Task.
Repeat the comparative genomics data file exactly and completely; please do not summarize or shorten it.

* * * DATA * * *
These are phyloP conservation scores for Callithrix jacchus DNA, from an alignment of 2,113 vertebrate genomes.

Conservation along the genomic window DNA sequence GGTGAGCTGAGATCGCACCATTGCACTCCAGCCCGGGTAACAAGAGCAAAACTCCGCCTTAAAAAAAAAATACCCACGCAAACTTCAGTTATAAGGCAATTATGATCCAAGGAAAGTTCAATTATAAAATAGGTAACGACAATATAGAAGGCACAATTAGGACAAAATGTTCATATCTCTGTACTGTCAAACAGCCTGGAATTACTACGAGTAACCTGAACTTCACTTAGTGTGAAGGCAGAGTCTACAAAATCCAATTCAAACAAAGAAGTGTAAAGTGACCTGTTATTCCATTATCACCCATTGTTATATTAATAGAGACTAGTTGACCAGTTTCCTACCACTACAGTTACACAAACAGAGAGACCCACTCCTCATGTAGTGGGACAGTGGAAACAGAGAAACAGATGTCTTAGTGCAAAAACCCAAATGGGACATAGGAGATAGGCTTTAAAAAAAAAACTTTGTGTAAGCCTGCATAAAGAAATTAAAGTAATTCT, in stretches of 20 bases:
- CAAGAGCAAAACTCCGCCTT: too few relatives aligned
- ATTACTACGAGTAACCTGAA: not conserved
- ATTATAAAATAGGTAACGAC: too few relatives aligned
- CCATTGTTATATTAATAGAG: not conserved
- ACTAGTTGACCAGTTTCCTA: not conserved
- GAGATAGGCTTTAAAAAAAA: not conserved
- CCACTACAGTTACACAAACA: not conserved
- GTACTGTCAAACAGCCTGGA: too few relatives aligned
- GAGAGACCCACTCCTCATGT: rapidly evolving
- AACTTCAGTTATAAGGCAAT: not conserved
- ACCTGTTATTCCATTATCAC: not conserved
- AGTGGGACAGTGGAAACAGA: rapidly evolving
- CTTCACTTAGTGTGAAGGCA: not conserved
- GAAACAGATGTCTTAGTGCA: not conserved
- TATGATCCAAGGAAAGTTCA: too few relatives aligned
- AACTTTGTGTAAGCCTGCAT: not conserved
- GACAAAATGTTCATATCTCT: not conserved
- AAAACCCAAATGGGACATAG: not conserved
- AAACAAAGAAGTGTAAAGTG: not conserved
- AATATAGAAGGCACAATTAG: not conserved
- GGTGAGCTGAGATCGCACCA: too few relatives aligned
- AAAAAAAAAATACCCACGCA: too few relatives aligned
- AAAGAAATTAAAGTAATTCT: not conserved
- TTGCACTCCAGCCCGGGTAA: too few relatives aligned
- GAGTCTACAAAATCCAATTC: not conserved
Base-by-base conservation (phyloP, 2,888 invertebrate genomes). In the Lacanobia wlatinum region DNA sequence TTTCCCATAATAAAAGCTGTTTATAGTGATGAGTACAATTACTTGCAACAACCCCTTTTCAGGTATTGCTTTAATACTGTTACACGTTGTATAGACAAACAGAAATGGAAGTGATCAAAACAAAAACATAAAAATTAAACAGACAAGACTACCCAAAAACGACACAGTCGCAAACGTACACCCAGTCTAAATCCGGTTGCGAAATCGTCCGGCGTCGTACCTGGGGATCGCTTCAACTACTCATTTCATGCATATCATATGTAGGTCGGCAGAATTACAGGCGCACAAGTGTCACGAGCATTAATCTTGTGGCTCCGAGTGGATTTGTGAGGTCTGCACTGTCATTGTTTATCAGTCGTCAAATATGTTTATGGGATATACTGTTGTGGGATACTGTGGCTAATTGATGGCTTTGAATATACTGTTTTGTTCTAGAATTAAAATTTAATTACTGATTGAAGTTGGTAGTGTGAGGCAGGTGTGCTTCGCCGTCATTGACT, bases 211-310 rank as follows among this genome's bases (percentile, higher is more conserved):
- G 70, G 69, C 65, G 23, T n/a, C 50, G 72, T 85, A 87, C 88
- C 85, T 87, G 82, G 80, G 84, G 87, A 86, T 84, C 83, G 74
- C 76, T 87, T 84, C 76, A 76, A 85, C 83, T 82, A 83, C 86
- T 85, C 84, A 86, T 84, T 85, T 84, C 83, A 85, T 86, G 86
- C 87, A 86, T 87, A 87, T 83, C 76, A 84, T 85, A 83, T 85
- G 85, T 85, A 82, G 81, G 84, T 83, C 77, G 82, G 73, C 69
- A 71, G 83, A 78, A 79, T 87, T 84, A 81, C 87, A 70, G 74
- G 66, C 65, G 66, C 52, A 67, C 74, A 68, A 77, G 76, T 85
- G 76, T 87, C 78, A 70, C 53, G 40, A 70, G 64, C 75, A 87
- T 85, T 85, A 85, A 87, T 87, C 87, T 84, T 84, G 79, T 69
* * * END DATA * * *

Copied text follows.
These are phyloP conservation scores for Callithrix jacchus DNA, from an alignment of 2,113 vertebrate genomes.

Conservation along the genomic window DNA sequence GGTGAGCTGAGATCGCACCATTGCACTCCAGCCCGGGTAACAAGAGCAAAACTCCGCCTTAAAAAAAAAATACCCACGCAAACTTCAGTTATAAGGCAATTATGATCCAAGGAAAGTTCAATTATAAAATAGGTAACGACAATATAGAAGGCACAATTAGGACAAAATGTTCATATCTCTGTACTGTCAAACAGCCTGGAATTACTACGAGTAACCTGAACTTCACTTAGTGTGAAGGCAGAGTCTACAAAATCCAATTCAAACAAAGAAGTGTAAAGTGACCTGTTATTCCATTATCACCCATTGTTATATTAATAGAGACTAGTTGACCAGTTTCCTACCACTACAGTTACACAAACAGAGAGACCCACTCCTCATGTAGTGGGACAGTGGAAACAGAGAAACAGATGTCTTAGTGCAAAAACCCAAATGGGACATAGGAGATAGGCTTTAAAAAAAAAACTTTGTGTAAGCCTGCATAAAGAAATTAAAGTAATTCT, in stretches of 20 bases:
- CAAGAGCAAAACTCCGCCTT: too few relatives aligned
- ATTACTACGAGTAACCTGAA: not conserved
- ATTATAAAATAGGTAACGAC: too few relatives aligned
- CCATTGTTATATTAATAGAG: not conserved
- ACTAGTTGACCAGTTTCCTA: not conserved
- GAGATAGGCTTTAAAAAAAA: not conserved
- CCACTACAGTTACACAAACA: not conserved
- GTACTGTCAAACAGCCTGGA: too few relatives aligned
- GAGAGACCCACTCCTCATGT: rapidly evolving
- AACTTCAGTTATAAGGCAAT: not conserved
- ACCTGTTATTCCATTATCAC: not conserved
- AGTGGGACAGTGGAAACAGA: rapidly evolving
- CTTCACTTAGTGTGAAGGCA: not conserved
- GAAACAGATGTCTTAGTGCA: not conserved
- TATGATCCAAGGAAAGTTCA: too few relatives aligned
- AACTTTGTGTAAGCCTGCAT: not conserved
- GACAAAATGTTCATATCTCT: not conserved
- AAAACCCAAATGGGACATAG: not conserved
- AAACAAAGAAGTGTAAAGTG: not conserved
- AATATAGAAGGCACAATTAG: not conserved
- GGTGAGCTGAGATCGCACCA: too few relatives aligned
- AAAAAAAAAATACCCACGCA: too few relatives aligned
- AAAGAAATTAAAGTAATTCT: not conserved
- TTGCACTCCAGCCCGGGTAA: too few relatives aligned
- GAGTCTACAAAATCCAATTC: not conserved
Base-by-base conservation (phyloP, 2,888 invertebrate genomes). In the Lacanobia wlatinum region DNA sequence TTTCCCATAATAAAAGCTGTTTATAGTGATGAGTACAATTACTTGCAACAACCCCTTTTCAGGTATTGCTTTAATACTGTTACACGTTGTATAGACAAACAGAAATGGAAGTGATCAAAACAAAAACATAAAAATTAAACAGACAAGACTACCCAAAAACGACACAGTCGCAAACGTACACCCAGTCTAAATCCGGTTGCGAAATCGTCCGGCGTCGTACCTGGGGATCGCTTCAACTACTCATTTCATGCATATCATATGTAGGTCGGCAGAATTACAGGCGCACAAGTGTCACGAGCATTAATCTTGTGGCTCCGAGTGGATTTGTGAGGTCTGCACTGTCATTGTTTATCAGTCGTCAAATATGTTTATGGGATATACTGTTGTGGGATACTGTGGCTAATTGATGGCTTTGAATATACTGTTTTGTTCTAGAATTAAAATTTAATTACTGATTGAAGTTGGTAGTGTGAGGCAGGTGTGCTTCGCCGTCATTGACT, bases 211-310 rank as follows among this genome's bases (percentile, higher is more conserved):
- G 70, G 69, C 65, G 23, T n/a, C 50, G 72, T 85, A 87, C 88
- C 85, T 87, G 82, G 80, G 84, G 87, A 86, T 84, C 83, G 74
- C 76, T 87, T 84, C 76, A 76, A 85, C 83, T 82, A 83, C 86
- T 85, C 84, A 86, T 84, T 85, T 84, C 83, A 85, T 86, G 86
- C 87, A 86, T 87, A 87, T 83, C 76, A 84, T 85, A 83, T 85
- G 85, T 85, A 82, G 81, G 84, T 83, C 77, G 82, G 73, C 69
- A 71, G 83, A 78, A 79, T 87, T 84, A 81, C 87, A 70, G 74
- G 66, C 65, G 66, C 52, A 67, C 74, A 68, A 77, G 76, T 85
- G 76, T 87, C 78, A 70, C 53, G 40, A 70, G 64, C 75, A 87
- T 85, T 85, A 85, A 87, T 87, C 87, T 84, T 84, G 79, T 69